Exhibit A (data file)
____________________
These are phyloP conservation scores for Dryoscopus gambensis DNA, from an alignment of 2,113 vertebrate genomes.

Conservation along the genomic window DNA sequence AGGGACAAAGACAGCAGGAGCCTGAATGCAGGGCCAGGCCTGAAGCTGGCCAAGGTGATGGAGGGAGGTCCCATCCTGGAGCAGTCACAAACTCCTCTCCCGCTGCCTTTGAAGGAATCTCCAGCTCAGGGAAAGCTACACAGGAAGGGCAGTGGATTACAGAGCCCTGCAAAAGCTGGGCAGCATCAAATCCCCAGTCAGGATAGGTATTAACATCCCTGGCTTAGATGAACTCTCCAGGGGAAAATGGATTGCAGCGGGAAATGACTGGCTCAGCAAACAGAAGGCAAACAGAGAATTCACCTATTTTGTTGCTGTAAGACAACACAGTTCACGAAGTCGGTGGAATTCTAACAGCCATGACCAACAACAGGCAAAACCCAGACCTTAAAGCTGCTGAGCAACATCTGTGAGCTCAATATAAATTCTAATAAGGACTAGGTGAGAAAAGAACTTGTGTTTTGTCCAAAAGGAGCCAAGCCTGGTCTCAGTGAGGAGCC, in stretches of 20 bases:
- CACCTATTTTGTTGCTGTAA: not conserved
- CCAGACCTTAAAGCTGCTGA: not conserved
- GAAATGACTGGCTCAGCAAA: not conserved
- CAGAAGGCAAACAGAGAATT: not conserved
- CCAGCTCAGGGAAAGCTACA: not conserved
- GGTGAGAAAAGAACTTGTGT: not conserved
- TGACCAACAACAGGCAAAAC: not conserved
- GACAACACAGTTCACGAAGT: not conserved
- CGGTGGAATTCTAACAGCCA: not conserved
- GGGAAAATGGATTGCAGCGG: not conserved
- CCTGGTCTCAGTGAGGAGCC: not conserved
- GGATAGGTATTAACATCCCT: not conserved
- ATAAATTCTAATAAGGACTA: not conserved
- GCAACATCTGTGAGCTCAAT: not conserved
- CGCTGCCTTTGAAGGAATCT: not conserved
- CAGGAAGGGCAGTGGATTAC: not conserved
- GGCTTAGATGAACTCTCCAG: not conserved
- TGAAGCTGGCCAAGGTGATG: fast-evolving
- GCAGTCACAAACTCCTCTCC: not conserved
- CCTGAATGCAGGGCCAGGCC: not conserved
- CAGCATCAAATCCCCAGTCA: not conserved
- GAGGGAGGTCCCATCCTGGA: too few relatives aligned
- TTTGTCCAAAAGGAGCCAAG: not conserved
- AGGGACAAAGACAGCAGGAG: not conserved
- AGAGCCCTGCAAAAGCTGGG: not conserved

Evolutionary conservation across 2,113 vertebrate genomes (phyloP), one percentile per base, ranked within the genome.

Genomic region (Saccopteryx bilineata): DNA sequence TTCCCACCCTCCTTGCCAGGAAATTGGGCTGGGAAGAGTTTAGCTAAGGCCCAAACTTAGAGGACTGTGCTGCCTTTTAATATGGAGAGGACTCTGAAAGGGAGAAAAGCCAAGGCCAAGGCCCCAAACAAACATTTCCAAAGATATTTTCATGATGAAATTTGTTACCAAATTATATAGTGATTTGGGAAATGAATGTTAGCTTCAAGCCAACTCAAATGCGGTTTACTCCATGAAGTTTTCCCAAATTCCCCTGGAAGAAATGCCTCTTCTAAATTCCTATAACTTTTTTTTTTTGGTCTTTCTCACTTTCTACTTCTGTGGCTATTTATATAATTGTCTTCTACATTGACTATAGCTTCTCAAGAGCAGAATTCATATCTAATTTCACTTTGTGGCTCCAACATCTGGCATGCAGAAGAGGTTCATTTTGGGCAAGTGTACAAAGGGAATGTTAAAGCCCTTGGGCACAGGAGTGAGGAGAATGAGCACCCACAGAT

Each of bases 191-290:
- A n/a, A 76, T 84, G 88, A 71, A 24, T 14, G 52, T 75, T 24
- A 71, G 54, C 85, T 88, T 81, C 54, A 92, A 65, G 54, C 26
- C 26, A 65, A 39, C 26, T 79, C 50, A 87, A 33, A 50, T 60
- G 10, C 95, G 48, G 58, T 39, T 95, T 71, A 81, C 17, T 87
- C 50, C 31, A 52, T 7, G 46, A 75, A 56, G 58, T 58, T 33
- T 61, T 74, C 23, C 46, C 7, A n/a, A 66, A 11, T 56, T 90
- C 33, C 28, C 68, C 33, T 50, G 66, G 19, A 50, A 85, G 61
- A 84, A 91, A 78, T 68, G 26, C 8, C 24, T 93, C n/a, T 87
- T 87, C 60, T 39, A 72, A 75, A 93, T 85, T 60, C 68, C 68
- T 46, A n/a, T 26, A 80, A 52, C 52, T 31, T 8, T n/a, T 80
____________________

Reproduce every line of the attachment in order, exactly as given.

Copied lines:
These are phyloP conservation scores for Dryoscopus gambensis DNA, from an alignment of 2,113 vertebrate genomes.

Conservation along the genomic window DNA sequence AGGGACAAAGACAGCAGGAGCCTGAATGCAGGGCCAGGCCTGAAGCTGGCCAAGGTGATGGAGGGAGGTCCCATCCTGGAGCAGTCACAAACTCCTCTCCCGCTGCCTTTGAAGGAATCTCCAGCTCAGGGAAAGCTACACAGGAAGGGCAGTGGATTACAGAGCCCTGCAAAAGCTGGGCAGCATCAAATCCCCAGTCAGGATAGGTATTAACATCCCTGGCTTAGATGAACTCTCCAGGGGAAAATGGATTGCAGCGGGAAATGACTGGCTCAGCAAACAGAAGGCAAACAGAGAATTCACCTATTTTGTTGCTGTAAGACAACACAGTTCACGAAGTCGGTGGAATTCTAACAGCCATGACCAACAACAGGCAAAACCCAGACCTTAAAGCTGCTGAGCAACATCTGTGAGCTCAATATAAATTCTAATAAGGACTAGGTGAGAAAAGAACTTGTGTTTTGTCCAAAAGGAGCCAAGCCTGGTCTCAGTGAGGAGCC, in stretches of 20 bases:
- CACCTATTTTGTTGCTGTAA: not conserved
- CCAGACCTTAAAGCTGCTGA: not conserved
- GAAATGACTGGCTCAGCAAA: not conserved
- CAGAAGGCAAACAGAGAATT: not conserved
- CCAGCTCAGGGAAAGCTACA: not conserved
- GGTGAGAAAAGAACTTGTGT: not conserved
- TGACCAACAACAGGCAAAAC: not conserved
- GACAACACAGTTCACGAAGT: not conserved
- CGGTGGAATTCTAACAGCCA: not conserved
- GGGAAAATGGATTGCAGCGG: not conserved
- CCTGGTCTCAGTGAGGAGCC: not conserved
- GGATAGGTATTAACATCCCT: not conserved
- ATAAATTCTAATAAGGACTA: not conserved
- GCAACATCTGTGAGCTCAAT: not conserved
- CGCTGCCTTTGAAGGAATCT: not conserved
- CAGGAAGGGCAGTGGATTAC: not conserved
- GGCTTAGATGAACTCTCCAG: not conserved
- TGAAGCTGGCCAAGGTGATG: fast-evolving
- GCAGTCACAAACTCCTCTCC: not conserved
- CCTGAATGCAGGGCCAGGCC: not conserved
- CAGCATCAAATCCCCAGTCA: not conserved
- GAGGGAGGTCCCATCCTGGA: too few relatives aligned
- TTTGTCCAAAAGGAGCCAAG: not conserved
- AGGGACAAAGACAGCAGGAG: not conserved
- AGAGCCCTGCAAAAGCTGGG: not conserved

Evolutionary conservation across 2,113 vertebrate genomes (phyloP), one percentile per base, ranked within the genome.

Genomic region (Saccopteryx bilineata): DNA sequence TTCCCACCCTCCTTGCCAGGAAATTGGGCTGGGAAGAGTTTAGCTAAGGCCCAAACTTAGAGGACTGTGCTGCCTTTTAATATGGAGAGGACTCTGAAAGGGAGAAAAGCCAAGGCCAAGGCCCCAAACAAACATTTCCAAAGATATTTTCATGATGAAATTTGTTACCAAATTATATAGTGATTTGGGAAATGAATGTTAGCTTCAAGCCAACTCAAATGCGGTTTACTCCATGAAGTTTTCCCAAATTCCCCTGGAAGAAATGCCTCTTCTAAATTCCTATAACTTTTTTTTTTTGGTCTTTCTCACTTTCTACTTCTGTGGCTATTTATATAATTGTCTTCTACATTGACTATAGCTTCTCAAGAGCAGAATTCATATCTAATTTCACTTTGTGGCTCCAACATCTGGCATGCAGAAGAGGTTCATTTTGGGCAAGTGTACAAAGGGAATGTTAAAGCCCTTGGGCACAGGAGTGAGGAGAATGAGCACCCACAGAT

Each of bases 191-290:
- A n/a, A 76, T 84, G 88, A 71, A 24, T 14, G 52, T 75, T 24
- A 71, G 54, C 85, T 88, T 81, C 54, A 92, A 65, G 54, C 26
- C 26, A 65, A 39, C 26, T 79, C 50, A 87, A 33, A 50, T 60
- G 10, C 95, G 48, G 58, T 39, T 95, T 71, A 81, C 17, T 87
- C 50, C 31, A 52, T 7, G 46, A 75, A 56, G 58, T 58, T 33
- T 61, T 74, C 23, C 46, C 7, A n/a, A 66, A 11, T 56, T 90
- C 33, C 28, C 68, C 33, T 50, G 66, G 19, A 50, A 85, G 61
- A 84, A 91, A 78, T 68, G 26, C 8, C 24, T 93, C n/a, T 87
- T 87, C 60, T 39, A 72, A 75, A 93, T 85, T 60, C 68, C 68
- T 46, A n/a, T 26, A 80, A 52, C 52, T 31, T 8, T n/a, T 80